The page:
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A Roadmap For CRM Success: In Light of the Technology CSFs

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A Roadmap For CRM Success: In Light of the Technology CSFs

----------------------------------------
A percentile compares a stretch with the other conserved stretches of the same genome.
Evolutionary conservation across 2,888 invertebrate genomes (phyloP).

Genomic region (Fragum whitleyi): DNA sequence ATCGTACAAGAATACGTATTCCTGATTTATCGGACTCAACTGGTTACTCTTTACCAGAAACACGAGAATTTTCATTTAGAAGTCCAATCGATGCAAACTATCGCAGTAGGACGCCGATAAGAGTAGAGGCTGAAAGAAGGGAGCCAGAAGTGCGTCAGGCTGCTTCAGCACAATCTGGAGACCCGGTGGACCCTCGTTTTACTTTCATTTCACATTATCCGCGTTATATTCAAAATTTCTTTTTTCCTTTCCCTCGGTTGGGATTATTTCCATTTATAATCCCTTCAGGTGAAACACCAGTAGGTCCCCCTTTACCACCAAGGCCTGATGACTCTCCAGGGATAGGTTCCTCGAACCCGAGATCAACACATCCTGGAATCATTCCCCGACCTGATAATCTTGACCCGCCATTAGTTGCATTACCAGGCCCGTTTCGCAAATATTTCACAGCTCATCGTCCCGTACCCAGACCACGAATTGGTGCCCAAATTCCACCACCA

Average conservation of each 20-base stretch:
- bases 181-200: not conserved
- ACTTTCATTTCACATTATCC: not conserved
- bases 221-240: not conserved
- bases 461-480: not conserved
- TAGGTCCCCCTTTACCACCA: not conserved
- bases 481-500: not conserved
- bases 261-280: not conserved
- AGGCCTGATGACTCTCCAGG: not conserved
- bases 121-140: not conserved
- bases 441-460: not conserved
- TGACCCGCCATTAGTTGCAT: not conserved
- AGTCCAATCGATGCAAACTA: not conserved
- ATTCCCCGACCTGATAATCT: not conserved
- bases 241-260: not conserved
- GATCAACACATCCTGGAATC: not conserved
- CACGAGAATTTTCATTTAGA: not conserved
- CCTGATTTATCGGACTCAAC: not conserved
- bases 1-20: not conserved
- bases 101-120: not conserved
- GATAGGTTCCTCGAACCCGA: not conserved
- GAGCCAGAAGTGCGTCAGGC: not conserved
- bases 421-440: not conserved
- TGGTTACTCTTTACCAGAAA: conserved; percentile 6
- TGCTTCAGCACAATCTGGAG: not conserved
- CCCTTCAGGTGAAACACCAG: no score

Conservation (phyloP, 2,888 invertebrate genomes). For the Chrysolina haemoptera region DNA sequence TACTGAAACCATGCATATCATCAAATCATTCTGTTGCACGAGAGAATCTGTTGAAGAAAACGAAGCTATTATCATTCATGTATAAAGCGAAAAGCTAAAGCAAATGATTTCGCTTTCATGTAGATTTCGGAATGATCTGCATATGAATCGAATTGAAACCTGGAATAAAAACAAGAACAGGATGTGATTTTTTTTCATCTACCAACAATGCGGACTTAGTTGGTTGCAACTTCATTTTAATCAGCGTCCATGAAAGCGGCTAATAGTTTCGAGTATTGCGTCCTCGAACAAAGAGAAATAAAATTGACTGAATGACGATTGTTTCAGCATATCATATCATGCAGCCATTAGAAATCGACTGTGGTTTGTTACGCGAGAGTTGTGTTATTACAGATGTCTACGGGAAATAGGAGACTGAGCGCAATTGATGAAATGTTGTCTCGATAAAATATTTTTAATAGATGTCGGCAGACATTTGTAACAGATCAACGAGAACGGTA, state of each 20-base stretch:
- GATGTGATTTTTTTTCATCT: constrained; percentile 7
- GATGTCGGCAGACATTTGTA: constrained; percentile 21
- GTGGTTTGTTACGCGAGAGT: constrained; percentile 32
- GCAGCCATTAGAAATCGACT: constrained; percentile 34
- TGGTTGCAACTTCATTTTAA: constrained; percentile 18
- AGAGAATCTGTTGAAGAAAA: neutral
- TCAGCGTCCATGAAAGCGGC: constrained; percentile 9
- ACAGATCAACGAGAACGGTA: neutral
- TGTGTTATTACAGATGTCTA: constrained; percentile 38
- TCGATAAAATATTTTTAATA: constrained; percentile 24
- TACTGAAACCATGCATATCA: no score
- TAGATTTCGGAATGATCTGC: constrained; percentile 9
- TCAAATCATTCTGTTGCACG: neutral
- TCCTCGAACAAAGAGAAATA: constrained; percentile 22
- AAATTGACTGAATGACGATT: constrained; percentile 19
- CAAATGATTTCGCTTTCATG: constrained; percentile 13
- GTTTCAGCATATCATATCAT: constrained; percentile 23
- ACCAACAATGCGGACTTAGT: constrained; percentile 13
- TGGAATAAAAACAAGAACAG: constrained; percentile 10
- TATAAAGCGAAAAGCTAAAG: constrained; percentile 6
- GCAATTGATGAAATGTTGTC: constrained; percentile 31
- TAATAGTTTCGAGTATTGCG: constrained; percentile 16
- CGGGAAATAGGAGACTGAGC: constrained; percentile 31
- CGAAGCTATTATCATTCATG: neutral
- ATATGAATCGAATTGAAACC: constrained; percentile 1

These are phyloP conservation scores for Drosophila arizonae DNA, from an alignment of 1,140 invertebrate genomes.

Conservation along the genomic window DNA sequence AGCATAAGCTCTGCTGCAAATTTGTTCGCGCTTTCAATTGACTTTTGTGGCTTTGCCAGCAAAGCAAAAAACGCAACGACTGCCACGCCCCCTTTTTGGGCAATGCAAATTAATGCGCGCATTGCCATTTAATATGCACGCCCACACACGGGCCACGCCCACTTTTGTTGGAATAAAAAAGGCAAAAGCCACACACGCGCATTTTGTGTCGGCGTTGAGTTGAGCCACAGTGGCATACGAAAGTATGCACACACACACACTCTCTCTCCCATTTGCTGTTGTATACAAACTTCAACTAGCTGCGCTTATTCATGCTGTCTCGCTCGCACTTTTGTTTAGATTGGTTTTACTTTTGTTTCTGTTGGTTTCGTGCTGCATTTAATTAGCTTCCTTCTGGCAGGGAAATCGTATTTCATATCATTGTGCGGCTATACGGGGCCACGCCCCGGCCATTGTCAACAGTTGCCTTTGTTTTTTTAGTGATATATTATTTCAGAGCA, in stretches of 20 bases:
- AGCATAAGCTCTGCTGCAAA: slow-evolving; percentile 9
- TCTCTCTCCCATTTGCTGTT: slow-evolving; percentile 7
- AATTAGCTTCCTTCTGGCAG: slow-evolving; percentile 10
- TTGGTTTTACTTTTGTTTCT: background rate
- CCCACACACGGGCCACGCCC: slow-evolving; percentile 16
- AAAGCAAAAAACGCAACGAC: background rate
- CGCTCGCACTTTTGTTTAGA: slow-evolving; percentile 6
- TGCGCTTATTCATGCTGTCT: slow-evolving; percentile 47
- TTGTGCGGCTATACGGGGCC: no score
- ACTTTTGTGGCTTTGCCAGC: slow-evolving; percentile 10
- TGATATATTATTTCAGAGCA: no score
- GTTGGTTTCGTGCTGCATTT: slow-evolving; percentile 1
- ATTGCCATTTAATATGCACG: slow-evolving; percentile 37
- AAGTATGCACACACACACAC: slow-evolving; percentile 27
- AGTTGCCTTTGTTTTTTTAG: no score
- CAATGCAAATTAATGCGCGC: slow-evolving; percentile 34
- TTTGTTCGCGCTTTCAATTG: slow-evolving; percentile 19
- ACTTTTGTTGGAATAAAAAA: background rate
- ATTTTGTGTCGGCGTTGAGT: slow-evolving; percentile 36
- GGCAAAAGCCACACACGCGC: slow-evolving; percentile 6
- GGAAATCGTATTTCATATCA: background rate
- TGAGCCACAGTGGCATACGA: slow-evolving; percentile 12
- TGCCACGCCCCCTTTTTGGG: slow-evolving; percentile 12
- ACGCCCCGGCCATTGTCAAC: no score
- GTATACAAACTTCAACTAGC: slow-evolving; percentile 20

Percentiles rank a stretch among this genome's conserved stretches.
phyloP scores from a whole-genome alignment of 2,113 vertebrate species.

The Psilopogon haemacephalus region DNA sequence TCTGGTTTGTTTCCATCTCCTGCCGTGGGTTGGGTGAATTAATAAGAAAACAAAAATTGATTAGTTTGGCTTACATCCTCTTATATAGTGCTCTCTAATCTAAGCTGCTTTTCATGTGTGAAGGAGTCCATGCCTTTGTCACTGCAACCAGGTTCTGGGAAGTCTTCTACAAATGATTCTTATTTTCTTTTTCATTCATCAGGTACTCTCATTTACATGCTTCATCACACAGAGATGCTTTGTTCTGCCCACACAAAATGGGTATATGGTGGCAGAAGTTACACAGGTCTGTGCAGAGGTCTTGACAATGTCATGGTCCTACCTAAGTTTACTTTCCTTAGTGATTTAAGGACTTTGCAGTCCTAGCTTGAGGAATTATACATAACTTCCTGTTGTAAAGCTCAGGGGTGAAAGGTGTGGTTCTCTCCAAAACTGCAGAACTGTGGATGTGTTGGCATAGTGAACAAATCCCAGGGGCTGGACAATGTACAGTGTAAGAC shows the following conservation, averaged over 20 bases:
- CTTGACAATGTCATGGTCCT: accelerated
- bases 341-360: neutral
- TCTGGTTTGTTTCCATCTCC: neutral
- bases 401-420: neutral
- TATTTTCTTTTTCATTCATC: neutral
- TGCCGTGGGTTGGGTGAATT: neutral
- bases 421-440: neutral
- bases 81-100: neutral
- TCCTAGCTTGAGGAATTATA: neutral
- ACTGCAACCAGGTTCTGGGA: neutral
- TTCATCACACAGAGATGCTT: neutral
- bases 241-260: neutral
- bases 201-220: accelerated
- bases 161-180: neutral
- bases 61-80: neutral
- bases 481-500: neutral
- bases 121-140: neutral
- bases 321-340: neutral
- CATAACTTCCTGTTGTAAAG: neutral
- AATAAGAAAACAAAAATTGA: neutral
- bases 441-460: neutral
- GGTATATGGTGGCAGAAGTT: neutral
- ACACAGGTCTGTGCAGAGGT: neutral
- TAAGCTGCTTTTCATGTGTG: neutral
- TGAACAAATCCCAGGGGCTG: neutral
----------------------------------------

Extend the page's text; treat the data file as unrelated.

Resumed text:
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  JM INTERN@TION@L JOURN@L OF JM INTERN@TION@L JOURN@L OF JM INTERN@TION@L JOURN@L OF JM INTERN@TION@L JOURN@L OF M@RKETM@RKETM@RKETM@RKETINGINGINGING M@N@GEMENT (M@N@GEMENT (M@N@GEMENT (M@N@GEMENT (JMIJMJMIJMJMIJMJMIJMMMMM) M@RCH, 2011) M@RCH, 2011) M@RCH, 2011) M@RCH, 2011    JM ACADEMY OF IT & MANAGEMENT Page 181 A ROADMAP FOR CRM SUCCESS: IN LIGHT OF THETECHNOLOGY CSFS Muhammad Tahir Jan Faculty of Economics and Management Sciences KENMS,International Islamic University Malaysia IIUM  Azura Omar Faculty of Economics and Management SciencesKENMS, International Islamic University Malaysia IIUM  Osman M. Zain Faculty of Economics and Management SciencesKENMS, International Islamic University Malaysia IIUM  Kalthom Abdullah Faculty of Economics and Management SciencesKENMS, International Islamic University Malaysia IIUM  Abstract:   The primary objective of this paper is to develop a conceptual  framework that depicts the impact of technology related critical success factors(CSFs) on customer relationship management (CRM) success, namely, customer  satisfaction. This paper uses a qualitative methodology that comprises of acomprehensive literature review of academic researches. Evidences from theextant literatures have suggested that four main technology CSFs; sales forceautomation, data warehousing & data mining, the internet, and call centres will  positively affect customer satisfaction. It is also revealed that trust and privacy play the role as mediating variables between technology CSFs and CRM success.Given that this paper is a conceptual paper, there is need to embark on empirical data gathering to validate the conceptual model presented. The paper suggest that in order to satisfy the customers and make the CRM strategy work effectively, there is a need for the organisations to consider the technology CSFsbecause it works as an enabler of the whole CRM process. This paper primarilyconceptualise a model that would assist in determining the impacts of technologyCSFs on CRM success. It generally provides the organisations with CRM focus,by complementing recent works that have been conducted on the role of technology CSFs in achieving CRM success. It concluded by proposing a model  for future testing. Keywords : Customer Relationship Management (CRM), CRM success,technology CSFs. Intro^u]tionIntro^u]tionIntro^u]tionIntro^u]tion n today’s business environment, which is characterised by an increasingly stiff competition,the battle to win the customers is getting tougher day by day. Everyday new companies enter the market to compete with the already existing companies. This situation was totally differentin 1960’s where the main focus of business was on selling products (Anshari et al. , 2009; Fox &Stead, 2000; Mendoza et al. , 2007). As competition increases, companies now faced the two-prongchallenges of having to acquire the customers and to maintain long term relationship with them. I    J   M   I   J   M   M    M   A   R   C   H ,   2   0   1   1 ,   V   O   L   U   M   E  -   1   I   S   S   U   E   3   ©   J   M    A   C   A   D   E   M   Y   I   S   S   N  :   P  r   i  n   t   2   2   3   0  -   7   0   1   X   :   O  n   l   i  n  e   2   2   2   9  -   6   1   2   3  JM INTERN@TION@L JOURN@L OF JM INTERN@TION@L JOURN@L OF JM INTERN@TION@L JOURN@L OF JM INTERN@TION@L JOURN@L OF M@RKETM@RKETM@RKETM@RKETINGINGINGING M@N@GEMENT (M@N@GEMENT (M@N@GEMENT (M@N@GEMENT (JMIJMJMIJMJMIJMJMIJMMMMM) M@RCH, 2011) M@RCH, 2011) M@RCH, 2011) M@RCH, 2011    JM ACADEMY OF IT & MANAGEMENT Page 182 The two challenges have created customer-centric businesses (Berg, 2000; Mendoza et al. , 2007).Over the years, more and more organisations are becoming customer-centric (Liu & Zhu, 2009). Inmarketing, such a trend has galvanised huge interest in the research area known as customer relationship marketing or CRM. Marketers use CRM as the means to manage relationship with thecustomers where the focus is on enhancing customer satisfaction (Lemon et al. , 2002; Rust &Zahorik, 1993). It is widely suggested that this propensity is a new paradigm of marketing (Avlonitis& Panagopoulos, 2005; Bhaskar, 2004; Chan, 2005; Chang & Ku, 2009; Chen et al. , 2009; Chen &Popovich, 2003; Lenskold, 2004; McGovern & Panaro, 2004; Anshari et al. , 2009; Payne & Frow,2004; Zablah et al. , 2004). Additionally, other researchers (see Chang & Ku, 2009; McGovern &Panaro, 2004) noted that CRM can be regarded as a business strategy with an aim of gatheringinformation about customers and then utilising that information to better managing relationships withthem so as to optimise long-term value. For Finnegan and Currie (2010), CRM is a process that aimsto bring together diverse pieces of information about customers, sales, marketing effectiveness,responsiveness and market trends. Critically, CRM may help the businesses gain detailed insight intothe behaviour of the customers.In today’s marketplace, information gathering and utilisation have affected the advancement of technology. The use of technology, combined with the right human resources, can increase customer satisfaction. Technological advanced has been linked to the improvement in services, more effectivecross-selling of products, faster closure of sales, and so on (Blattberg et al. , 2001; Cho et al. , 2002;Reichheld, 1996; Yen & Gwinner, 2003). In short, technological advances have done wonders to themarketing activities and processes.Critically however, all of these do not happen by simply buying CRM software and installing it. For organisation to successfully use technology to enhance CRM activities, it is essential for them tounderstand the kind of customer information required and above all, the organisation must have theknowledge to use that information in a way that would create or enhance customer satisfaction. Bull(2003) emphasised on the accurate implementation of CRM in order to maximise customer satisfaction. But, it is a crucial process and getting an impression of applying CRM to any contextsuccessfully stand little empirical evidence (Bull, 2003). Further, Pan et al. (2007) explain that thereare factors that contribute to the successful implementation of CRM, called Critical success factors(CSFs). Many studies have been conducted in the past decade on CRM and identifying the CSFs for CRM (e.g. Almotairi, 2009; Avlonits & Panagoupoulos, 2005; Hart et al. , 2004; Kennedy & King,2004; Mendoza et al. , 2007; Anshari et al. , 2009; Tellefsen & Thomas, 2005; Xu et al. , 2002;Finnegan & Currie, 2010; Mendoza et al. , 2007; Pan et al. , 2007; Ranjan & Bhatnagar, 2008), this paper also contributes to the limited literature on CSFs for CRM. Literature review The impact of buyer and seller relationship has long been regarded as a key to effective marketing byscholars. In one of the earliest research looking into the impact of relationships in marketing,McGarry (1951, 1953) argued that the bond of mutual interest between buyers and sellers wouldreduced the marketing costs by 10 to 20 percent. The logic behind this argument is that, if markets areable to meet the needs of the customers, they would be able to retain customers rather than having tospend money and effort to acquire new ones (Reichheld, 1996). In 1974, Bagozzi further   JM INTERN@TION@L JOURN@L OF JM INTERN@TION@L JOURN@L OF JM INTERN@TION@L JOURN@L OF JM INTERN@TION@L JOURN@L OF M@RKETM@RKETM@RKETM@RKETINGINGINGING M@N@GEMENT (M@N@GEMENT (M@N@GEMENT (M@N@GEMENT (JMIJMJMIJMJMIJMJMIJMMMMM) M@RCH, 2011) M@RCH, 2011) M@RCH, 2011) M@RCH, 2011    JM ACADEMY OF IT & MANAGEMENT Page 183 conceptualised this idea by suggesting that marketing activities is an exchange processes between the buyer and the seller and that relationships between the two parties are extremely important. Berry(1983) proceeded to coin the concept of “relationship marketing”. Following the introduction of thisnew idea, “relationship marketing” and “customer relationship” concepts have gained significantinterest in both the business and academic thinking (Crosby, 2002).Initially, the focus of “relationship marketing” is to obtain information about the customers’ preferences. As more and more parties began to subscribe to relationship marketing, the concept hasevolved to include the creation of long term profitable relationship with customers. According toOsarenkhoe and Bennani (2007), this evolution led to the creation of CRM. CRM complements therelationship marketing by combining technology with business processes in order to understand thecustomers from the perspective of who they are, what they do, and what they are like (Couldwell,1998). Besides building relationship with customers, CRM has two more critical objectives of increasing customer satisfaction and facilitating customer retention (Galbreath, 1998).Arguably, it can be suggested that CRM is a concept that may also be rooted in sales automation andcall centre operations. This concept of CRM has been around since the mid-1990s (Osarenkhoe &Bennani, 2007) when it was thought that merging customer data from the field (sales) with call centreinteractions would result in more informed interactions with the customer. This concept resonatedwith user organisations and soon mergers and acquisitions gave rise to a host of software vendors, allclaiming to have an integrated set of capabilities that became known as CRM (Osarenkhoe &Bennani, 2007). CRM aims at lowering the costs by enhancing the satisfaction level of the customers by providing them what they need, keeping them for a longer time rather than every time acquiringthe new ones (Reichheld, 1996). It is also considered focal to the success of CRM to serve smallsegments through individualisation of a firm’s offerings, a process made possible by theadvancements in information technology (Peppers & Rogers, 1993, 2001; Seybold & Marshak, 1998).In a nutshell, CRM provides management with the opportunity to implement relationship marketingon a company-wide basis effectively by satisfying the customers to the maximum and building longterm relationship with them by deploying technology in a best possible way. However, to reap thereward of successful implementation of CRM, it is necessary to understand those factors which arecritical to its success. Critical success factors The concept of critical success factors (CSFs) is not new; it srcinated in 1960’s when Daniel (1961)for the first time used it in management literature. It gained acceptance when Anthony et al. (1972)and Rockart (1979) emphasised on tailoring CSFs for companies. Since then, it has been used widelyacross disciplines with different names such as strategic factors, key success factors, key result areasand pulse points. CSFs include those few key areas in every organisation where things must go rightto ensure and achieve competitive performance and profitability (Leidecker & Bruno, 1984; Rockart,1979). In milieu of CRM, Eid (2007) included all those factors which ensure the successfulimplementation of CRM, in the definition of CSFs. Many scholars (e.g. Chen & Popovich, 2003; Eid,2007; Finnegan & Currie, 2010; Goldenberg, 2002; Mendoza et al. , 2007) mentioned a series of factors critical to the successful implementation of CRM. In this paper, however, our emphasis is ontechnology related CSFs.  JM INTERN@TION@L JOURN@L OF JM INTERN@TION@L JOURN@L OF JM INTERN@TION@L JOURN@L OF JM INTERN@TION@L JOURN@L OF M@RKETM@RKETM@RKETM@RKETINGINGINGING M@N@GEMENT (M@N@GEMENT (M@N@GEMENT (M@N@GEMENT (JMIJMJMIJMJMIJMJMIJMMMMM) M@RCH, 2011) M@RCH, 2011) M@RCH, 2011) M@RCH, 2011    JM ACADEMY OF IT & MANAGEMENT Page 184 Technology CSFs The impact of technology on the world of business has been substantial. For instance, advancement intransportation technology in the 1800s facilitated international trading between nations. Today,information technology is an enabler to the radically redesign business processes where the focus ison positive improvements in organisational performance and increase in customer satisfaction(Davenport & Short, 1990; Porter, 1987).In terms of CRM, technology factors help to link a company with customers, suppliers and internalstakeholders (Hammer & Champy, 1993). Technological advancement and innovations have enabledcompanies to collect and analyse data on customer patterns, interpret customer behaviour, develop predictive model, respond with timely and effective customised communications, and deliver productand service value to individual customer (Chen & Popovich, 2003; Finnegan & Currie, 2010).Osarenkhoe and Bennani (2007) elabourated CRM from a technological perspective as a set of applications that address the needs of customer-facing functions, which in turn feed a commondatabase that is supported by business analysis tools. The following technology related areas, as theextant literature reveals, are imperative for a successful implementation of CRM.  Sales force automation (SFA): Organisational efficiency can be improved by effectively usinginformation technology and automating certain tasks. While marketing is among one of thosedepartments which adopted information technology before other departments (McLeod & Rogers,1982; Li et al. , 2001), the utilisation of sales force automation (SFA) technologies is a more recent phenomenon. SFA, as a technical innovation, has become very popular in the last decade (Blodgett,1995; Schafer, 1997; Stein, 1998). It has been defined by Morgan and Inks (2001) as the use of information technology by the sales force in selling and administrative activities. SFA offers many potential benefits to the organisation as such as increases in sales effectiveness and efficiency,improved productivity, enhanced customer relations and customer satisfaction, to name a few(Morgan & Inks, 2001; Gondert, 1993; Speier & Venkatesh, 2002; Fisher, 1998). All these scholarsfound the positive impact of SFA on the overall organisational performance, in general, and CRM in particular.Schafer (1997) and Stein (1998) highlighted that apart from the potential benefits of successful SFAthe failure rate is high. However, literature witnesses the positive role of successful SFA on theoverall CRM success and is considered a critical technology related factor (Mendoza et al. , 2007).Due to this reason many researchers has been attracted toward this topic in the recent years (seeKeillor et., 1997; Parthasarathy & Sohi, 1997; Engle & Barnes, 2000; Morgan & Inks, 2001;Effmeyer  et al. , 2001; Pullig et al. , 2002; Speier & Venkatesh, 2002).  Data warehousing and data mining: CRM is a strategic system that collects, integrates, anddiagnoses various customer-related data from different operation systems in departments within anenterprise (Kwok  et al. , 2007). This repository of customer data generated by databases and systemsof a company is available to the business decision makers through an information technology toolcalled data warehouse (Chen & Popovich, 2003; Turban et al. , 2006; Xu et al. , 2002). Generally, thedata warehouse has different databases as a source and offers one gateway of access to the final user, but more specifically, data warehouses extract, clean, transform, and manage large volumes of data  JM INTERN@TION@L JOURN@L OF JM INTERN@TION@L JOURN@L OF JM INTERN@TION@L JOURN@L OF JM INTERN@TION@L JOURN@L OF M@RKETM@RKETM@RKETM@RKETINGINGINGING M@N@GEMENT (M@N@GEMENT (M@N@GEMENT (M@N@GEMENT (JMIJMJMIJMJMIJMJMIJMMMMM) M@RCH, 2011) M@RCH, 2011) M@RCH, 2011) M@RCH, 2011    JM ACADEMY OF IT & MANAGEMENT Page 185 from multiple, heterogeneous systems, creating a historical record of all customer interactions(Eckerson & Watson, 2000). Once the data warehouse is established, the task becomes to make senseof the large amount of data obtained, giving an entry to data mining.Data mining is the process of extracting information from large sets of data through algorithms andstatistical techniques (Feelders et al. , 2000). It is the search for relationships and global patterns thatexist in large databases but are hidden among the vast amount of data (Saraee et al. , 1998). Accordingto Ranjan and Bhatnagar (2008), the whole process of data mining helps firm to analyse customer dataand extract useful information to gain competitive advantage over others. Thus, successfulimplementation of CRM is dependent on the ability of an organisation to gather data about customers(data warehousing) and extract meaning out of that data through data mining techniques. Today,according to Sandoe et al. (2001), the two processes have greatly improved given the advances indatabase technologies. This in turn is expected to have a positive impact on CRM systems, byincreasing the functionality and effectiveness of the systems’ components. The Internet: It is evident that information technology has changed the way of doing businessdramatically over the past decades (Meuter  et al. , 2005). The internet in particular has created newopportunities for businesses and marketers. With the internet, consumers are empowered, in that theycould carry out their own transactions, be responsible for their own satisfaction, shop on their owntime, shop virtually and so on (Bendapudi & Leone, 2003; Meuter & Bitner, 1997). The internet can be used to enhance customer service without much involvement of company’s staff. Manyorganisations are availing the benefits of internet and more specifically self-service technologies(SSTs) for three main reasons - to reduce costs, increase customer satisfaction and reach newcustomer segments (Bitner  et al. , 2002).Barnes (2001) sees the internet as a means of interactions with the customer which offers a number of advantages to the company. The internet has set the stage for a paradigm shift in customer servicesand CRM in that customers’ access to the company and its products are no longer constraints by timeor physical location. Company’s websites play an important role in building a long term relationshipswith those customers who use internet as a platform to contact companies. The convenience to accessthe company at any time and any location could only enhance the relationship of customers with thecompany and hence customer satisfaction (Barnes, 2001; Turban et al. , 2006; Turban, 2004). Call centre: Since 1990s, companies are paying attention to improve their call centres by mixing thetraditional technology (telephone) with modern internet development to gain competitive advantageover others (Wallace & Hulme, 2001). A research by Forrester Research shows that 70% of polledcompanies believe that call centre strategies are crucial to the success of CRM but many companiesface problems in delivering the correct information to their customers, reason might be because of thewide spread information regarding customer in different systems across an organisation (Mendoza et al. , 2007). Mitchell (1998) argued that call centres are the hub of successful CRM strategies and thefulcrum of organisations because of its ability to give quick response to the customer’s queries and itscapability to involve with customers in real time, that is why great research is needed to further understand its impact on CRM (Mitchell, 1998).Call centres have been here for many years but less attention has been given to this area. In the wordsof Prabhaker  et al. (1997, p. 2), “the modern call has been around for about 50 years yet is as current